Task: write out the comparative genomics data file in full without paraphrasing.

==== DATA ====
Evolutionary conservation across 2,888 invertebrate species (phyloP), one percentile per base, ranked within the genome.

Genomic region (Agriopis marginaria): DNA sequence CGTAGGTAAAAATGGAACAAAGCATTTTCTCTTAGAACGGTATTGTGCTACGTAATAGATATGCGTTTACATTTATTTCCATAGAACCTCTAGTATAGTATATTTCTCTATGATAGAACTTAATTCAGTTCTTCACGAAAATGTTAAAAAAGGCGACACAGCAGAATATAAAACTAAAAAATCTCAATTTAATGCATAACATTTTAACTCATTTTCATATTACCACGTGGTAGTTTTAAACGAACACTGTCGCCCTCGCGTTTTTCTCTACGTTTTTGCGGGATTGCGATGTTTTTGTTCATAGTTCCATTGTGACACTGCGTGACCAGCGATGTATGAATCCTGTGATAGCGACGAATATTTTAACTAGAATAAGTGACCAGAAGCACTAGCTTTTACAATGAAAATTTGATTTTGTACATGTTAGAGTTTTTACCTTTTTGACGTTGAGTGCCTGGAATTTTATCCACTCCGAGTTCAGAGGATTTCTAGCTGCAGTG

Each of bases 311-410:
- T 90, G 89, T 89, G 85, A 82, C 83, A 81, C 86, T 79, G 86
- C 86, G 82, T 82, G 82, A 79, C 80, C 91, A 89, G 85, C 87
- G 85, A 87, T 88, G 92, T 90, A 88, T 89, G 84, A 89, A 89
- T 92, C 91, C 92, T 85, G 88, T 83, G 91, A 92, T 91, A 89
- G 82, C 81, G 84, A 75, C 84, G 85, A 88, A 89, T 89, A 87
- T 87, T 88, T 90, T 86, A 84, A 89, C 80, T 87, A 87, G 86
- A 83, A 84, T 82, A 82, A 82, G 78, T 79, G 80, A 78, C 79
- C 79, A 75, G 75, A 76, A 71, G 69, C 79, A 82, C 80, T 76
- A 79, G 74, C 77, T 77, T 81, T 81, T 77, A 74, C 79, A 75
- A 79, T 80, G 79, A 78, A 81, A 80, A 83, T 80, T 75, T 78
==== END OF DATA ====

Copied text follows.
Evolutionary conservation across 2,888 invertebrate species (phyloP), one percentile per base, ranked within the genome.

Genomic region (Agriopis marginaria): DNA sequence CGTAGGTAAAAATGGAACAAAGCATTTTCTCTTAGAACGGTATTGTGCTACGTAATAGATATGCGTTTACATTTATTTCCATAGAACCTCTAGTATAGTATATTTCTCTATGATAGAACTTAATTCAGTTCTTCACGAAAATGTTAAAAAAGGCGACACAGCAGAATATAAAACTAAAAAATCTCAATTTAATGCATAACATTTTAACTCATTTTCATATTACCACGTGGTAGTTTTAAACGAACACTGTCGCCCTCGCGTTTTTCTCTACGTTTTTGCGGGATTGCGATGTTTTTGTTCATAGTTCCATTGTGACACTGCGTGACCAGCGATGTATGAATCCTGTGATAGCGACGAATATTTTAACTAGAATAAGTGACCAGAAGCACTAGCTTTTACAATGAAAATTTGATTTTGTACATGTTAGAGTTTTTACCTTTTTGACGTTGAGTGCCTGGAATTTTATCCACTCCGAGTTCAGAGGATTTCTAGCTGCAGTG

Each of bases 311-410:
- T 90, G 89, T 89, G 85, A 82, C 83, A 81, C 86, T 79, G 86
- C 86, G 82, T 82, G 82, A 79, C 80, C 91, A 89, G 85, C 87
- G 85, A 87, T 88, G 92, T 90, A 88, T 89, G 84, A 89, A 89
- T 92, C 91, C 92, T 85, G 88, T 83, G 91, A 92, T 91, A 89
- G 82, C 81, G 84, A 75, C 84, G 85, A 88, A 89, T 89, A 87
- T 87, T 88, T 90, T 86, A 84, A 89, C 80, T 87, A 87, G 86
- A 83, A 84, T 82, A 82, A 82, G 78, T 79, G 80, A 78, C 79
- C 79, A 75, G 75, A 76, A 71, G 69, C 79, A 82, C 80, T 76
- A 79, G 74, C 77, T 77, T 81, T 81, T 77, A 74, C 79, A 75
- A 79, T 80, G 79, A 78, A 81, A 80, A 83, T 80, T 75, T 78